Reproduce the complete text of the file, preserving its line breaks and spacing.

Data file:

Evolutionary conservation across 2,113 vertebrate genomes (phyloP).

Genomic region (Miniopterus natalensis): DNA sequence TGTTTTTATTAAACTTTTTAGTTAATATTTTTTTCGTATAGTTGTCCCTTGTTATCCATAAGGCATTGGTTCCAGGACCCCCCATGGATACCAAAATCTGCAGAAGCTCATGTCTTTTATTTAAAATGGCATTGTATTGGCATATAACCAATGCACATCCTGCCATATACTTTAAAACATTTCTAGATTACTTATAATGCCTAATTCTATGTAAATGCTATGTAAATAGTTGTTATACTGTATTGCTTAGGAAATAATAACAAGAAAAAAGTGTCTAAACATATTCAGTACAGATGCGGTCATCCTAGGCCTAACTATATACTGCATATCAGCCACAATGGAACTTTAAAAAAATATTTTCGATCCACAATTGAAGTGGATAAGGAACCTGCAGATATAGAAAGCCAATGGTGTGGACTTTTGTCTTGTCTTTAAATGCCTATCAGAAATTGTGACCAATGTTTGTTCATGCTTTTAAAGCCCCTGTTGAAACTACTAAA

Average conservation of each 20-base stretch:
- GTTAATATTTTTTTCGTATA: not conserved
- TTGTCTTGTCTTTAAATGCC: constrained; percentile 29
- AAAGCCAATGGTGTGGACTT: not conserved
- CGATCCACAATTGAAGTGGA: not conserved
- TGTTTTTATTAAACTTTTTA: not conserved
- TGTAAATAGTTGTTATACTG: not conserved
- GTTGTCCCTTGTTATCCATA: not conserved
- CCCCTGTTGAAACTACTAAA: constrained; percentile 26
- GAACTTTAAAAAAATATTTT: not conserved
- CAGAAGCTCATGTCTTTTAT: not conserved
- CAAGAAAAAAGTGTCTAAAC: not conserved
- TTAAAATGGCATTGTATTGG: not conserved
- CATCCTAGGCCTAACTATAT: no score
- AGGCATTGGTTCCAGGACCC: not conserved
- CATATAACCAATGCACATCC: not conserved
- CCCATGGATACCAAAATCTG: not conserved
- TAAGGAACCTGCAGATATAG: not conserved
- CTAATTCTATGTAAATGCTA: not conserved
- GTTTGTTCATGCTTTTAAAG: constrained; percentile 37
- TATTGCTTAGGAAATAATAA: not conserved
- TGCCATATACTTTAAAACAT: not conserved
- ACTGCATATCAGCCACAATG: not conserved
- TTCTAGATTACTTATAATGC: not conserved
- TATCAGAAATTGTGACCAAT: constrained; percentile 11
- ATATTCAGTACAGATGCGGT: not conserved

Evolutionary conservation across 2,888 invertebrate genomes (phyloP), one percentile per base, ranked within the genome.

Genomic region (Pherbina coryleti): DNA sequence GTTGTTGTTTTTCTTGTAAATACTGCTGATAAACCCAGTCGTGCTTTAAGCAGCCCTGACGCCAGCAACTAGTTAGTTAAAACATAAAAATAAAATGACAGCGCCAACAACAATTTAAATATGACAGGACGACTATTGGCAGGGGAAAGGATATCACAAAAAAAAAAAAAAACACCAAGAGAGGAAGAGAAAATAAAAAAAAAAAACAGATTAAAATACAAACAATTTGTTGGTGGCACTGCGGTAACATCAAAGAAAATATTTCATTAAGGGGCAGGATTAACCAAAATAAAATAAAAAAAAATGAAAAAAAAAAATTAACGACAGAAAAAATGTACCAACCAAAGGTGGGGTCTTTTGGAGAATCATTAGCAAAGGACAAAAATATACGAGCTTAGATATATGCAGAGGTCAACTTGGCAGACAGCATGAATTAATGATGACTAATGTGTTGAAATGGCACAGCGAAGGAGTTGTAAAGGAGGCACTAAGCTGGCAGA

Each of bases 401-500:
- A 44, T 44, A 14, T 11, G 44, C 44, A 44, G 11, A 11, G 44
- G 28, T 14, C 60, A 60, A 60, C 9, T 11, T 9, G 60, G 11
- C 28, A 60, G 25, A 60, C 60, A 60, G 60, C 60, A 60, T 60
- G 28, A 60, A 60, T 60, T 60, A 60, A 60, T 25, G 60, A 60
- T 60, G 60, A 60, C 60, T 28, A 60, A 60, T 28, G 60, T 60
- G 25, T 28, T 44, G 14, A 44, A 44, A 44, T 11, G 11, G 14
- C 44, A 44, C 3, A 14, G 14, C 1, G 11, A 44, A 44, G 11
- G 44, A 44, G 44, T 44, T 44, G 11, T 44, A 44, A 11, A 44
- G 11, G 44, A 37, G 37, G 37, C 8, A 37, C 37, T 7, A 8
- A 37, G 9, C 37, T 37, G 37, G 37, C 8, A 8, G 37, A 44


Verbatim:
Evolutionary conservation across 2,113 vertebrate genomes (phyloP).

Genomic region (Miniopterus natalensis): DNA sequence TGTTTTTATTAAACTTTTTAGTTAATATTTTTTTCGTATAGTTGTCCCTTGTTATCCATAAGGCATTGGTTCCAGGACCCCCCATGGATACCAAAATCTGCAGAAGCTCATGTCTTTTATTTAAAATGGCATTGTATTGGCATATAACCAATGCACATCCTGCCATATACTTTAAAACATTTCTAGATTACTTATAATGCCTAATTCTATGTAAATGCTATGTAAATAGTTGTTATACTGTATTGCTTAGGAAATAATAACAAGAAAAAAGTGTCTAAACATATTCAGTACAGATGCGGTCATCCTAGGCCTAACTATATACTGCATATCAGCCACAATGGAACTTTAAAAAAATATTTTCGATCCACAATTGAAGTGGATAAGGAACCTGCAGATATAGAAAGCCAATGGTGTGGACTTTTGTCTTGTCTTTAAATGCCTATCAGAAATTGTGACCAATGTTTGTTCATGCTTTTAAAGCCCCTGTTGAAACTACTAAA

Average conservation of each 20-base stretch:
- GTTAATATTTTTTTCGTATA: not conserved
- TTGTCTTGTCTTTAAATGCC: constrained; percentile 29
- AAAGCCAATGGTGTGGACTT: not conserved
- CGATCCACAATTGAAGTGGA: not conserved
- TGTTTTTATTAAACTTTTTA: not conserved
- TGTAAATAGTTGTTATACTG: not conserved
- GTTGTCCCTTGTTATCCATA: not conserved
- CCCCTGTTGAAACTACTAAA: constrained; percentile 26
- GAACTTTAAAAAAATATTTT: not conserved
- CAGAAGCTCATGTCTTTTAT: not conserved
- CAAGAAAAAAGTGTCTAAAC: not conserved
- TTAAAATGGCATTGTATTGG: not conserved
- CATCCTAGGCCTAACTATAT: no score
- AGGCATTGGTTCCAGGACCC: not conserved
- CATATAACCAATGCACATCC: not conserved
- CCCATGGATACCAAAATCTG: not conserved
- TAAGGAACCTGCAGATATAG: not conserved
- CTAATTCTATGTAAATGCTA: not conserved
- GTTTGTTCATGCTTTTAAAG: constrained; percentile 37
- TATTGCTTAGGAAATAATAA: not conserved
- TGCCATATACTTTAAAACAT: not conserved
- ACTGCATATCAGCCACAATG: not conserved
- TTCTAGATTACTTATAATGC: not conserved
- TATCAGAAATTGTGACCAAT: constrained; percentile 11
- ATATTCAGTACAGATGCGGT: not conserved

Evolutionary conservation across 2,888 invertebrate genomes (phyloP), one percentile per base, ranked within the genome.

Genomic region (Pherbina coryleti): DNA sequence GTTGTTGTTTTTCTTGTAAATACTGCTGATAAACCCAGTCGTGCTTTAAGCAGCCCTGACGCCAGCAACTAGTTAGTTAAAACATAAAAATAAAATGACAGCGCCAACAACAATTTAAATATGACAGGACGACTATTGGCAGGGGAAAGGATATCACAAAAAAAAAAAAAAACACCAAGAGAGGAAGAGAAAATAAAAAAAAAAAACAGATTAAAATACAAACAATTTGTTGGTGGCACTGCGGTAACATCAAAGAAAATATTTCATTAAGGGGCAGGATTAACCAAAATAAAATAAAAAAAAATGAAAAAAAAAAATTAACGACAGAAAAAATGTACCAACCAAAGGTGGGGTCTTTTGGAGAATCATTAGCAAAGGACAAAAATATACGAGCTTAGATATATGCAGAGGTCAACTTGGCAGACAGCATGAATTAATGATGACTAATGTGTTGAAATGGCACAGCGAAGGAGTTGTAAAGGAGGCACTAAGCTGGCAGA

Each of bases 401-500:
- A 44, T 44, A 14, T 11, G 44, C 44, A 44, G 11, A 11, G 44
- G 28, T 14, C 60, A 60, A 60, C 9, T 11, T 9, G 60, G 11
- C 28, A 60, G 25, A 60, C 60, A 60, G 60, C 60, A 60, T 60
- G 28, A 60, A 60, T 60, T 60, A 60, A 60, T 25, G 60, A 60
- T 60, G 60, A 60, C 60, T 28, A 60, A 60, T 28, G 60, T 60
- G 25, T 28, T 44, G 14, A 44, A 44, A 44, T 11, G 11, G 14
- C 44, A 44, C 3, A 14, G 14, C 1, G 11, A 44, A 44, G 11
- G 44, A 44, G 44, T 44, T 44, G 11, T 44, A 44, A 11, A 44
- G 11, G 44, A 37, G 37, G 37, C 8, A 37, C 37, T 7, A 8
- A 37, G 9, C 37, T 37, G 37, G 37, C 8, A 8, G 37, A 44